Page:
Brambati on the key to success


Brambati President Fabrizio Brambati on the importance of sustainability and why innovation and flexibility are key to the company’s success.

Across the global coffee supply chain, sustainable solutions are identified as a major focus of concern and urgency to reduce the industry’s carbon footprint. The push for a greener future has resulted in factories implementing solar power, using recycled products, and driving social and economic sustainable practices. However, when it comes to roaster manufacturing, Brambati S.p.A Owners Andrea and Fabrizio Brambati are determined to operate the business without waste.

“The company has heavily invested in research and development over the past couple of years to improve energy efficiency in the workplace,” says company CEO Fabrizio Brambati.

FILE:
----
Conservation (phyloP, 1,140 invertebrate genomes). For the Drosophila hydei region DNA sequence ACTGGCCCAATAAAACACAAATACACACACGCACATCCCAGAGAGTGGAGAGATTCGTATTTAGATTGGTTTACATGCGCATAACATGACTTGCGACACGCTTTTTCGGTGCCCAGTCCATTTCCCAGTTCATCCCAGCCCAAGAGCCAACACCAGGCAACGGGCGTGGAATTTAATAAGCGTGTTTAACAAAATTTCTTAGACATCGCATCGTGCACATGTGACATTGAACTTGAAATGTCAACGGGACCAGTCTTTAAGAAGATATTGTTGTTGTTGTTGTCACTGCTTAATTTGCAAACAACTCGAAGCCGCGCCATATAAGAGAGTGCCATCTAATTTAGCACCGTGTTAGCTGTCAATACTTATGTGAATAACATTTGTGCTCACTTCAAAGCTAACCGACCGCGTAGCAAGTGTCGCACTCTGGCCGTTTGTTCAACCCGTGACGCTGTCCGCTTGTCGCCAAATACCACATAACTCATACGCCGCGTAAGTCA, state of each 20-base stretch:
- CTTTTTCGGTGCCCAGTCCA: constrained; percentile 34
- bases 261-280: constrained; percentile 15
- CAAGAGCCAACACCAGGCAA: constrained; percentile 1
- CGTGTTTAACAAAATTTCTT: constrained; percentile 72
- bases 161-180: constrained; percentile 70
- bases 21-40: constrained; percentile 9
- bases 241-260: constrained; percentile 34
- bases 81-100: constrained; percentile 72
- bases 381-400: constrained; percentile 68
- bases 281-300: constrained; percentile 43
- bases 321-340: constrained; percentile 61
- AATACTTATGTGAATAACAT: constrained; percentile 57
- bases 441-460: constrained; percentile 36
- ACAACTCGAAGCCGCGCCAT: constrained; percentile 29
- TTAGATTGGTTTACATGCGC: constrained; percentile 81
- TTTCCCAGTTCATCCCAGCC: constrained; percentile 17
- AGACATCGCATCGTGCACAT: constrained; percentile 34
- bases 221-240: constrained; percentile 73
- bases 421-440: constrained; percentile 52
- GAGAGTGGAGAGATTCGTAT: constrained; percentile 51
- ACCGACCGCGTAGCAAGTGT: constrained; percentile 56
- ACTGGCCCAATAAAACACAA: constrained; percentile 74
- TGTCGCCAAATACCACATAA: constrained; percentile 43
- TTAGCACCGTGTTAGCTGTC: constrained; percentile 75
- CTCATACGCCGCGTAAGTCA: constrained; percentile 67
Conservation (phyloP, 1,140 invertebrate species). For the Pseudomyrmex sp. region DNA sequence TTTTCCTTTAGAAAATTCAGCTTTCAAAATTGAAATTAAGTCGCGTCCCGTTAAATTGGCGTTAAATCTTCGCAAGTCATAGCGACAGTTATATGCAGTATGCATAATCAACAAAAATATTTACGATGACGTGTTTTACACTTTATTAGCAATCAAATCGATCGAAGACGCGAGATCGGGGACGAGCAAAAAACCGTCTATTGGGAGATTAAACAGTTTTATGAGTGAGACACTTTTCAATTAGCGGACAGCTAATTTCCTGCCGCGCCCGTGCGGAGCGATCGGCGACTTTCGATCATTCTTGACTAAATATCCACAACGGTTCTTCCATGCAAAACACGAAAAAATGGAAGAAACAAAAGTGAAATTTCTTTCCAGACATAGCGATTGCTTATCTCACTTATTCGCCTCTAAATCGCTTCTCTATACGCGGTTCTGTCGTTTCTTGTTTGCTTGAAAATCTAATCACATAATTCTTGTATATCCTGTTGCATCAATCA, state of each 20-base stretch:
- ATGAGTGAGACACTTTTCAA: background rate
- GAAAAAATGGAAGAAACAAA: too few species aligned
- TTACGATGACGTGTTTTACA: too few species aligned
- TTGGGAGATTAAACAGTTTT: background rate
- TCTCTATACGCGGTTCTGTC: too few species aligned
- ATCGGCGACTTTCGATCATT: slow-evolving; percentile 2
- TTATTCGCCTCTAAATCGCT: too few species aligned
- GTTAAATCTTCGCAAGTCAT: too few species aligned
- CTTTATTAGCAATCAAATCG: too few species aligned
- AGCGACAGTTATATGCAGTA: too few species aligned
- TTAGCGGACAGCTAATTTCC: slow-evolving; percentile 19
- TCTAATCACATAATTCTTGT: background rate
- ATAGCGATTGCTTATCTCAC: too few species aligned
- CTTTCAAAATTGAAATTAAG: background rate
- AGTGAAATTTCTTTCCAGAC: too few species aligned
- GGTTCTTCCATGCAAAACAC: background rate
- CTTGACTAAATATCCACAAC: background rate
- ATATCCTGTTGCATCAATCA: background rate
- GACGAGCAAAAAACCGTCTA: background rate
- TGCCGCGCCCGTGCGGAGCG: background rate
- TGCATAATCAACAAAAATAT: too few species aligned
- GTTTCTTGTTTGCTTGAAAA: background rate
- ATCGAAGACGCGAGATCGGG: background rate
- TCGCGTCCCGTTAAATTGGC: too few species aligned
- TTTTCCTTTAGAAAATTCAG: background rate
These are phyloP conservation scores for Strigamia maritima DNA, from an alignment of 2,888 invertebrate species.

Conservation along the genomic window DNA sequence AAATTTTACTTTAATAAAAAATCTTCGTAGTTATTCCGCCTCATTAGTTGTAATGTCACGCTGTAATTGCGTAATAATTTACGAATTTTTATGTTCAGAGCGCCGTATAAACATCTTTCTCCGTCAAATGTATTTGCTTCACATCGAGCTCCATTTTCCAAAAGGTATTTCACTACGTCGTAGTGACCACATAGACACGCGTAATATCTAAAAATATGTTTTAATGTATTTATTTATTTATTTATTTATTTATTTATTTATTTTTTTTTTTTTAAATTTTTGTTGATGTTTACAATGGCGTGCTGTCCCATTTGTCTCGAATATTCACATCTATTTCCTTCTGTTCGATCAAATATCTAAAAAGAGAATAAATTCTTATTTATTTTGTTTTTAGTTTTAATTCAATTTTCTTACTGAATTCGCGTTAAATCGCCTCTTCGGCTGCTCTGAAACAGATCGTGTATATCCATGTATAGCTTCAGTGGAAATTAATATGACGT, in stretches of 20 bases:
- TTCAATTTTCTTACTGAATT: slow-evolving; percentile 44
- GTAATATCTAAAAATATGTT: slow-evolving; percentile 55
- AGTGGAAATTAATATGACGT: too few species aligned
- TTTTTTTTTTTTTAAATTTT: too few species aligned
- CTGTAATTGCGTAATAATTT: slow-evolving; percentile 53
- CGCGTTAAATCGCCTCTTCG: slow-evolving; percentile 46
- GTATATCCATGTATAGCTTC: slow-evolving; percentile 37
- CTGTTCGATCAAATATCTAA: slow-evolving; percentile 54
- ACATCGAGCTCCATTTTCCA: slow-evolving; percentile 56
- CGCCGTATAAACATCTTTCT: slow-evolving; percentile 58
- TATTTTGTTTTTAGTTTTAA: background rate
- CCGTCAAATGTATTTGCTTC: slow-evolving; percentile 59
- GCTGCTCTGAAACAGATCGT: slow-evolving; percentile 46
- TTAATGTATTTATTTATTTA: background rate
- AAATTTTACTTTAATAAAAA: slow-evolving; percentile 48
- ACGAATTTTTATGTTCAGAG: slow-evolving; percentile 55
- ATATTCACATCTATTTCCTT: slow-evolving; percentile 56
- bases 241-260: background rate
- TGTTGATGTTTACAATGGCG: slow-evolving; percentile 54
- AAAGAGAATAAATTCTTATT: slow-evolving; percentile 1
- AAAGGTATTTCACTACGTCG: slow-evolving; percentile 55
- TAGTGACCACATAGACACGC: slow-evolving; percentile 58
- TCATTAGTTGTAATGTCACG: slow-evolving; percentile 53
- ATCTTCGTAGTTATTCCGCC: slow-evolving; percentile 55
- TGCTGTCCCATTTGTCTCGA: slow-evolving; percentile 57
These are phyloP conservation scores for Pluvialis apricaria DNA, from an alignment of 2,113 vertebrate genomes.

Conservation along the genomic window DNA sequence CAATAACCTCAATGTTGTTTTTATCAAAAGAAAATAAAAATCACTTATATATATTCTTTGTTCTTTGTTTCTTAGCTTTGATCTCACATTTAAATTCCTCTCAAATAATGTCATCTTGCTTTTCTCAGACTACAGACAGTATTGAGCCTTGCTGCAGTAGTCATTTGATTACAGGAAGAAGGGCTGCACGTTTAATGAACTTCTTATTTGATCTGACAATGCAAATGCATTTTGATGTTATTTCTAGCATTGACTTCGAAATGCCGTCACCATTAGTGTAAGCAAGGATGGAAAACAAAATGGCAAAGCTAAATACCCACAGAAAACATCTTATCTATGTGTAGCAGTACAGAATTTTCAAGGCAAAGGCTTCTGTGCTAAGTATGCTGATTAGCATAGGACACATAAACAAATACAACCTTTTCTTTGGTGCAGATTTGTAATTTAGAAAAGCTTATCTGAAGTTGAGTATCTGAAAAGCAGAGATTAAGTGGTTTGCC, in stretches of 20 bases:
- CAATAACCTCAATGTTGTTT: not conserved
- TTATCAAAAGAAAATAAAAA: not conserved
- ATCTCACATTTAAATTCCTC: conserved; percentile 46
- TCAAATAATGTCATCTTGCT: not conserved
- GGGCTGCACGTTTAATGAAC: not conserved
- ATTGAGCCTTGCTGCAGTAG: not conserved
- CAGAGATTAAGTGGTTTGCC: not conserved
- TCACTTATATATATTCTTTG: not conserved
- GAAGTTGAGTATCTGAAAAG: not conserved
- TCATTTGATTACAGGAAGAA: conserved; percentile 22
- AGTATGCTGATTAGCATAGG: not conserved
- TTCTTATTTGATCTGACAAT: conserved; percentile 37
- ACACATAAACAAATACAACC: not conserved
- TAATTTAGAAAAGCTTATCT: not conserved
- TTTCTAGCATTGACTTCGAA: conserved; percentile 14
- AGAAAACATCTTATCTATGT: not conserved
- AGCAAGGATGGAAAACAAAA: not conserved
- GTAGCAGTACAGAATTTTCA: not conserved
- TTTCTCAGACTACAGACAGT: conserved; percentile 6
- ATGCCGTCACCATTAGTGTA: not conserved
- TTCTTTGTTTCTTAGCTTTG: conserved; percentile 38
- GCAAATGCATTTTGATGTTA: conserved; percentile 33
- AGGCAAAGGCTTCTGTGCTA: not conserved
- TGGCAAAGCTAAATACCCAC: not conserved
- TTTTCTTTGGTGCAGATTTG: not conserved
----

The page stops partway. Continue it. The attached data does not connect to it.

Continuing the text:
This includes installing a large-scale solar system, capable of producing 200 kilowatts of power and producing 60 per cent of Brambati’s electrical needs. The company has replaced old lighting systems with new LED lights, removing its diesel heating system with the installation of heat pumps and high efficiency condensing boilers. It continues to monitor the energy and water consumption of the factory, and fuel consumption of its transport fleet.

Brambati says he’s noticed concrete improvements, and is committed to controlling reduced emissions in the machinery.

“To reduce indirect emissions, we reduce consumption by installing more efficient components or even eliminating some components,” he says.

“For primary emissions, we use a low NOx burner and high efficiency catalytic systems.”

In its roasting equipment, Brambati supplies an Eco afterburner that can be fitted to each of its roasters as well as its most popular styles of roaster, the KAR and BR series in Eco models.

This aims to reduce emissions, power, and gas consumption, and increase efficiency.

“Our machines are made with Ecodesign, in accordance with ISO 14006 [environmental management systems],” says Brambati.

At Brambati, sustainable practices don’t just apply to the manufacturing of equipment but are integrated in the company’s 360-degree sustainable philosophy.